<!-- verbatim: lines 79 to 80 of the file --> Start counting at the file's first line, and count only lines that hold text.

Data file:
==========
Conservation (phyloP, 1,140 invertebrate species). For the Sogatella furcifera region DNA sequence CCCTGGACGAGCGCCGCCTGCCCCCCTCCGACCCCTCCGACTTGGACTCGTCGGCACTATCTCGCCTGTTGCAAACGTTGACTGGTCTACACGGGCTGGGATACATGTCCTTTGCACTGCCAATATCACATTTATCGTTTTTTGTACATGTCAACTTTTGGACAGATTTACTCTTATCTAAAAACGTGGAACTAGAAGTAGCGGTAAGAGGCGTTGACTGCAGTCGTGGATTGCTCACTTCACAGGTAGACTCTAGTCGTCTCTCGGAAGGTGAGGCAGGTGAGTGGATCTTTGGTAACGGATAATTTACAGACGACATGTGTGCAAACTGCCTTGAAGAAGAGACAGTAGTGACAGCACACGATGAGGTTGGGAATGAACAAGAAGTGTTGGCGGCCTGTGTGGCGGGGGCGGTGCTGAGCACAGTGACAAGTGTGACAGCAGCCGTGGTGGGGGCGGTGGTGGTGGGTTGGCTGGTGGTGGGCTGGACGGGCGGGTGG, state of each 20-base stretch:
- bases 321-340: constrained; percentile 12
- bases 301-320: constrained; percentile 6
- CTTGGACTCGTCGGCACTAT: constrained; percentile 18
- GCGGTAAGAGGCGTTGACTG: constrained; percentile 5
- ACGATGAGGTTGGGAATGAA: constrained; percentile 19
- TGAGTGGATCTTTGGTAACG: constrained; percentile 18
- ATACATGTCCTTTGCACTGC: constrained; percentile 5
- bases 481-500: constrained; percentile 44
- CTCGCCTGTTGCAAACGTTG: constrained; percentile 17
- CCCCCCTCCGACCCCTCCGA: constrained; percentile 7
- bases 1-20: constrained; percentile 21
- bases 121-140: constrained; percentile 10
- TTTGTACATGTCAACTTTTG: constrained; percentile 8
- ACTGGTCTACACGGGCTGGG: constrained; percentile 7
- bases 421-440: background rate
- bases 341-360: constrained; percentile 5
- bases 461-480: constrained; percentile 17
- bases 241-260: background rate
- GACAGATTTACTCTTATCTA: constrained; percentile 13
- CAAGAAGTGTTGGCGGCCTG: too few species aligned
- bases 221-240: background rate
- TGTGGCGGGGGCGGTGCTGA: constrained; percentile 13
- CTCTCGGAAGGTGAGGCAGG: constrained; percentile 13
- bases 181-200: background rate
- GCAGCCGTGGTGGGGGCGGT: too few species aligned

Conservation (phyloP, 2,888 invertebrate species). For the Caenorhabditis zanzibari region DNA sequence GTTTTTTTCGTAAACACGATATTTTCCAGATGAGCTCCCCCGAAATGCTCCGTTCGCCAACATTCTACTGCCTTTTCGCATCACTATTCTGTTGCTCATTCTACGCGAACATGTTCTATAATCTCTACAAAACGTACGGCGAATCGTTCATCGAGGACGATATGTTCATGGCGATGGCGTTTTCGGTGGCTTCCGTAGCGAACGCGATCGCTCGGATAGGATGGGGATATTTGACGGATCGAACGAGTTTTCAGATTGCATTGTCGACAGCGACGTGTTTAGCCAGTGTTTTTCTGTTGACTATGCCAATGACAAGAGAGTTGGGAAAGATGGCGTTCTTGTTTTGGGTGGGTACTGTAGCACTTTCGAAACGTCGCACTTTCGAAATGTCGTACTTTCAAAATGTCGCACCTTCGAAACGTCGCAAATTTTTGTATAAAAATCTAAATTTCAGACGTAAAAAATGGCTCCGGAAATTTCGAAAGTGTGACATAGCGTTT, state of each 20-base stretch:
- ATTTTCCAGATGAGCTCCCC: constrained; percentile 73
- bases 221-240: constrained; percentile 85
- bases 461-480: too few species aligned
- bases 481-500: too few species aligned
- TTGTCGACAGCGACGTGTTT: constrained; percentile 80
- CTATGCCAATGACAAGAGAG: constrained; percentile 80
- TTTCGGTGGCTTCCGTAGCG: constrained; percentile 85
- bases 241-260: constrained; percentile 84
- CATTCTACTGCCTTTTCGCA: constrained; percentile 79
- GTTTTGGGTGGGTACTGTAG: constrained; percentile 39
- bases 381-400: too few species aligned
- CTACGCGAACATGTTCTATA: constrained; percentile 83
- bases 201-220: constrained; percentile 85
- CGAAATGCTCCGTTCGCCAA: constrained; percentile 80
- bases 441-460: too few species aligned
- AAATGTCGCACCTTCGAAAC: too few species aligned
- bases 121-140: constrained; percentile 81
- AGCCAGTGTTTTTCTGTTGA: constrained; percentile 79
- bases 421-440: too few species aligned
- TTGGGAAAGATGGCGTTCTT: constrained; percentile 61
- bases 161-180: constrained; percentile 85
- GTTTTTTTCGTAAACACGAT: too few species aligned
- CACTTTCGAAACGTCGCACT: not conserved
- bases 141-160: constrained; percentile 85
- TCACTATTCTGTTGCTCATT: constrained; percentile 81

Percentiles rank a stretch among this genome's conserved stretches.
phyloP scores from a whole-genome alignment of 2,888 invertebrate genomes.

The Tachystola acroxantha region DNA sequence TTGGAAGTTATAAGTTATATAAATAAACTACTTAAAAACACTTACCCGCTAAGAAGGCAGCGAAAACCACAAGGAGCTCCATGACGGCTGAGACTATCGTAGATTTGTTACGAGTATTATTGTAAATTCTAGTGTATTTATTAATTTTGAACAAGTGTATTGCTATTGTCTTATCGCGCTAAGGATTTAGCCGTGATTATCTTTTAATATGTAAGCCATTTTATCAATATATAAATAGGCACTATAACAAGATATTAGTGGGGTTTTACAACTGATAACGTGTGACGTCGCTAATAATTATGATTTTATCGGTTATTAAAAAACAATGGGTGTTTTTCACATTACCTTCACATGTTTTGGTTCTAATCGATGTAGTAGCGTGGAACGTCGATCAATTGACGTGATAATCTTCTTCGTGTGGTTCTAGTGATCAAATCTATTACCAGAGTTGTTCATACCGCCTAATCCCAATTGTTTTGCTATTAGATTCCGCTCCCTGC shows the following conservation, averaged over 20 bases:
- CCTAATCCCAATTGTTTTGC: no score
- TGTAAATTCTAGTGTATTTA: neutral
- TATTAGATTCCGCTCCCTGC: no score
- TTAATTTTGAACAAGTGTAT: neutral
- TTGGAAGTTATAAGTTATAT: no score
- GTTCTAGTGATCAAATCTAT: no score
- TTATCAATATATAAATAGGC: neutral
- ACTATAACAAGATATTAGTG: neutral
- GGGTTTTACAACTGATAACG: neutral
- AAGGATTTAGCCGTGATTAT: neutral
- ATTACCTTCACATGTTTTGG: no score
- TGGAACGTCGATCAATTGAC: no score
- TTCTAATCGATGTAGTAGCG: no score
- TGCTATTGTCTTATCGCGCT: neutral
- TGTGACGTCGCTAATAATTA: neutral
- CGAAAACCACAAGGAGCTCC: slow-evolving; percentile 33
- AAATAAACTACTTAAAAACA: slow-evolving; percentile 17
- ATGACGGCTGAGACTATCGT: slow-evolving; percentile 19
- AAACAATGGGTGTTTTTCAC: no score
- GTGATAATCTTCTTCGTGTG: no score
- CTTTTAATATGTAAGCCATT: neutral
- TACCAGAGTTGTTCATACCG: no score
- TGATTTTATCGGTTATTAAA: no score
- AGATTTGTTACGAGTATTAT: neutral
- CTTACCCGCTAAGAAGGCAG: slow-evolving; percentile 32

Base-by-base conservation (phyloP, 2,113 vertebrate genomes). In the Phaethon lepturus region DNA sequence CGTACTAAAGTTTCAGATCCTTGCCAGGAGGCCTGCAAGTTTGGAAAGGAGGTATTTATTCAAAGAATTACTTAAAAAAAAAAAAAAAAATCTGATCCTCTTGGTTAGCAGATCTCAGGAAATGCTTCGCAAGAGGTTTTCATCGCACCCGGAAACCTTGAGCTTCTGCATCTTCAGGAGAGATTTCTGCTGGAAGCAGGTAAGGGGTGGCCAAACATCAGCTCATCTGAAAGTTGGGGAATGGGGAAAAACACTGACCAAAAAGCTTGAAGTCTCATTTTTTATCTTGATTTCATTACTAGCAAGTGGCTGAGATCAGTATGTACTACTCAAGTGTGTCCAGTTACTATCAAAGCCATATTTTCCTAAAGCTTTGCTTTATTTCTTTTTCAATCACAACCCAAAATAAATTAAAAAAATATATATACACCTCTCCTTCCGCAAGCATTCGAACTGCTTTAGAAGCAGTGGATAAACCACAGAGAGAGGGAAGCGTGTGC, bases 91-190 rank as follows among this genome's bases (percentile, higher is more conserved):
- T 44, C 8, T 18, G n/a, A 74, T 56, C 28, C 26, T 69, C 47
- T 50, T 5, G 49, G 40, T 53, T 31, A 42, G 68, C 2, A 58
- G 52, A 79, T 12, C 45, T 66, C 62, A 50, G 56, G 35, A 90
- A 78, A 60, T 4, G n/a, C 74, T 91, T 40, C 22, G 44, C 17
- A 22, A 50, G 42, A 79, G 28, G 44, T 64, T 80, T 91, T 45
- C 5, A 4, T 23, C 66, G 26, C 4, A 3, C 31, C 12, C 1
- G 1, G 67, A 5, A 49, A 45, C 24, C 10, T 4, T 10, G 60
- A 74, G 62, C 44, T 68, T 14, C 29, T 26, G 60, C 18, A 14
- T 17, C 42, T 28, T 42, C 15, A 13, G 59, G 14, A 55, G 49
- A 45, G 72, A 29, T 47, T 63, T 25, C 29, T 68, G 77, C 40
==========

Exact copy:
- AGATTTGTTACGAGTATTAT: neutral
- CTTACCCGCTAAGAAGGCAG: slow-evolving; percentile 32